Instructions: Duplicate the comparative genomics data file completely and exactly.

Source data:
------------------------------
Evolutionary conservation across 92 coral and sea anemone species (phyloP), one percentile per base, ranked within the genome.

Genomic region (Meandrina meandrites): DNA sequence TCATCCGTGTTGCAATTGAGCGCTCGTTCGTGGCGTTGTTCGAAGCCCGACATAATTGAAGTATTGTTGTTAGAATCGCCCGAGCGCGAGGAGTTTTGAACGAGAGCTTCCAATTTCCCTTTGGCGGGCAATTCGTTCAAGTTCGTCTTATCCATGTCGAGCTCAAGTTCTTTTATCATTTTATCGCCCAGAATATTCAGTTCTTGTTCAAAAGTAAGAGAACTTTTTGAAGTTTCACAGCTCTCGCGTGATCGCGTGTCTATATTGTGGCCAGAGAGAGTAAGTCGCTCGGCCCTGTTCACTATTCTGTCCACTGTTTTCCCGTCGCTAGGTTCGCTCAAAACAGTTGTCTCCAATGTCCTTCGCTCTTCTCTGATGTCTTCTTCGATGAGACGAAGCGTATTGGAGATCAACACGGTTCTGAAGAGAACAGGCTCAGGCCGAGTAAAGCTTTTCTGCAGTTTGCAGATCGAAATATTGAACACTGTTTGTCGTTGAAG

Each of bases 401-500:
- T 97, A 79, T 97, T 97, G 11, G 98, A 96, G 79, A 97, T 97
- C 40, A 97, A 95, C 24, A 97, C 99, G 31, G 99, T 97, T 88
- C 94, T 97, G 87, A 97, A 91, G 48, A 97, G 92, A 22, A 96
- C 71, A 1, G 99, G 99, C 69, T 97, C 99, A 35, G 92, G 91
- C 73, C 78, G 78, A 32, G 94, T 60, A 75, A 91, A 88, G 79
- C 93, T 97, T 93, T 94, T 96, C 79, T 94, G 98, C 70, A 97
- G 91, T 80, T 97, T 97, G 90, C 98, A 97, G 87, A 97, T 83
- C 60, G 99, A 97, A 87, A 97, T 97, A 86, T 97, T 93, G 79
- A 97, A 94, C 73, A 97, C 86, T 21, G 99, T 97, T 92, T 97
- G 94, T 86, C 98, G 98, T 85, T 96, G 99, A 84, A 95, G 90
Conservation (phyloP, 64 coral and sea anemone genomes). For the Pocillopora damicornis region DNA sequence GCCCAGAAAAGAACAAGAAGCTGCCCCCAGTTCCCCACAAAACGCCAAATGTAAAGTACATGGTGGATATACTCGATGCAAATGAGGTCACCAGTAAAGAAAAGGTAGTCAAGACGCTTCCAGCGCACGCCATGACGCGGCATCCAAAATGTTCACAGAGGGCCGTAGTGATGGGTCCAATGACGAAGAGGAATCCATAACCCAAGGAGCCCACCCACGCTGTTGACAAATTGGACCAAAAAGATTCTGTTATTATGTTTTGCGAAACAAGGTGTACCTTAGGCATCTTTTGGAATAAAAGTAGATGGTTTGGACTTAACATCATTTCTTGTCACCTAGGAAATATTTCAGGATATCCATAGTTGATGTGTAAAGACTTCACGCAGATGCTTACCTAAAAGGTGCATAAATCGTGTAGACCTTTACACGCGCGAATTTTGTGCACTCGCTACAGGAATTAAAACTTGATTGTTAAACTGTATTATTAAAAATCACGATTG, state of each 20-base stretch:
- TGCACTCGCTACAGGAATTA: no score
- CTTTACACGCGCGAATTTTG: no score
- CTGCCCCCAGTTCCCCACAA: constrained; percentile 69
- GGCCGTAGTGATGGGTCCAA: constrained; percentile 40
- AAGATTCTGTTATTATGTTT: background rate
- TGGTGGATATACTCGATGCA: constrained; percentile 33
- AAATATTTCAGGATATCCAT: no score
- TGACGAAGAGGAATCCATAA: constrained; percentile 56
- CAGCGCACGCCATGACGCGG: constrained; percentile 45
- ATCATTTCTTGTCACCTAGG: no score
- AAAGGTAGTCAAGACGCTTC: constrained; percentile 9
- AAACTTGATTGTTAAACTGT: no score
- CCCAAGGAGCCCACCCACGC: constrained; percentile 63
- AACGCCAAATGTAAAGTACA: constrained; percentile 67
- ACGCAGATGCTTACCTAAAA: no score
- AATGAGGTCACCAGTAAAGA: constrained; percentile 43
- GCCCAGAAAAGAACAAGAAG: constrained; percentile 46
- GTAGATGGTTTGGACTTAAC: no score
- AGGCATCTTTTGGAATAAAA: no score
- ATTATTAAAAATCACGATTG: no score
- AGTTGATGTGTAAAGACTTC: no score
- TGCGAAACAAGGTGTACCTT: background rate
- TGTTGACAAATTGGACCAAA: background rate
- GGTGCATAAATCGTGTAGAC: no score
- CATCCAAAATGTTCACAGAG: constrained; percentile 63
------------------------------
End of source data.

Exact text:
Evolutionary conservation across 92 coral and sea anemone species (phyloP), one percentile per base, ranked within the genome.

Genomic region (Meandrina meandrites): DNA sequence TCATCCGTGTTGCAATTGAGCGCTCGTTCGTGGCGTTGTTCGAAGCCCGACATAATTGAAGTATTGTTGTTAGAATCGCCCGAGCGCGAGGAGTTTTGAACGAGAGCTTCCAATTTCCCTTTGGCGGGCAATTCGTTCAAGTTCGTCTTATCCATGTCGAGCTCAAGTTCTTTTATCATTTTATCGCCCAGAATATTCAGTTCTTGTTCAAAAGTAAGAGAACTTTTTGAAGTTTCACAGCTCTCGCGTGATCGCGTGTCTATATTGTGGCCAGAGAGAGTAAGTCGCTCGGCCCTGTTCACTATTCTGTCCACTGTTTTCCCGTCGCTAGGTTCGCTCAAAACAGTTGTCTCCAATGTCCTTCGCTCTTCTCTGATGTCTTCTTCGATGAGACGAAGCGTATTGGAGATCAACACGGTTCTGAAGAGAACAGGCTCAGGCCGAGTAAAGCTTTTCTGCAGTTTGCAGATCGAAATATTGAACACTGTTTGTCGTTGAAG

Each of bases 401-500:
- T 97, A 79, T 97, T 97, G 11, G 98, A 96, G 79, A 97, T 97
- C 40, A 97, A 95, C 24, A 97, C 99, G 31, G 99, T 97, T 88
- C 94, T 97, G 87, A 97, A 91, G 48, A 97, G 92, A 22, A 96
- C 71, A 1, G 99, G 99, C 69, T 97, C 99, A 35, G 92, G 91
- C 73, C 78, G 78, A 32, G 94, T 60, A 75, A 91, A 88, G 79
- C 93, T 97, T 93, T 94, T 96, C 79, T 94, G 98, C 70, A 97
- G 91, T 80, T 97, T 97, G 90, C 98, A 97, G 87, A 97, T 83
- C 60, G 99, A 97, A 87, A 97, T 97, A 86, T 97, T 93, G 79
- A 97, A 94, C 73, A 97, C 86, T 21, G 99, T 97, T 92, T 97
- G 94, T 86, C 98, G 98, T 85, T 96, G 99, A 84, A 95, G 90
Conservation (phyloP, 64 coral and sea anemone genomes). For the Pocillopora damicornis region DNA sequence GCCCAGAAAAGAACAAGAAGCTGCCCCCAGTTCCCCACAAAACGCCAAATGTAAAGTACATGGTGGATATACTCGATGCAAATGAGGTCACCAGTAAAGAAAAGGTAGTCAAGACGCTTCCAGCGCACGCCATGACGCGGCATCCAAAATGTTCACAGAGGGCCGTAGTGATGGGTCCAATGACGAAGAGGAATCCATAACCCAAGGAGCCCACCCACGCTGTTGACAAATTGGACCAAAAAGATTCTGTTATTATGTTTTGCGAAACAAGGTGTACCTTAGGCATCTTTTGGAATAAAAGTAGATGGTTTGGACTTAACATCATTTCTTGTCACCTAGGAAATATTTCAGGATATCCATAGTTGATGTGTAAAGACTTCACGCAGATGCTTACCTAAAAGGTGCATAAATCGTGTAGACCTTTACACGCGCGAATTTTGTGCACTCGCTACAGGAATTAAAACTTGATTGTTAAACTGTATTATTAAAAATCACGATTG, state of each 20-base stretch:
- TGCACTCGCTACAGGAATTA: no score
- CTTTACACGCGCGAATTTTG: no score
- CTGCCCCCAGTTCCCCACAA: constrained; percentile 69
- GGCCGTAGTGATGGGTCCAA: constrained; percentile 40
- AAGATTCTGTTATTATGTTT: background rate
- TGGTGGATATACTCGATGCA: constrained; percentile 33
- AAATATTTCAGGATATCCAT: no score
- TGACGAAGAGGAATCCATAA: constrained; percentile 56
- CAGCGCACGCCATGACGCGG: constrained; percentile 45
- ATCATTTCTTGTCACCTAGG: no score
- AAAGGTAGTCAAGACGCTTC: constrained; percentile 9
- AAACTTGATTGTTAAACTGT: no score
- CCCAAGGAGCCCACCCACGC: constrained; percentile 63
- AACGCCAAATGTAAAGTACA: constrained; percentile 67
- ACGCAGATGCTTACCTAAAA: no score
- AATGAGGTCACCAGTAAAGA: constrained; percentile 43
- GCCCAGAAAAGAACAAGAAG: constrained; percentile 46
- GTAGATGGTTTGGACTTAAC: no score
- AGGCATCTTTTGGAATAAAA: no score
- ATTATTAAAAATCACGATTG: no score
- AGTTGATGTGTAAAGACTTC: no score
- TGCGAAACAAGGTGTACCTT: background rate
- TGTTGACAAATTGGACCAAA: background rate
- GGTGCATAAATCGTGTAGAC: no score
- CATCCAAAATGTTCACAGAG: constrained; percentile 63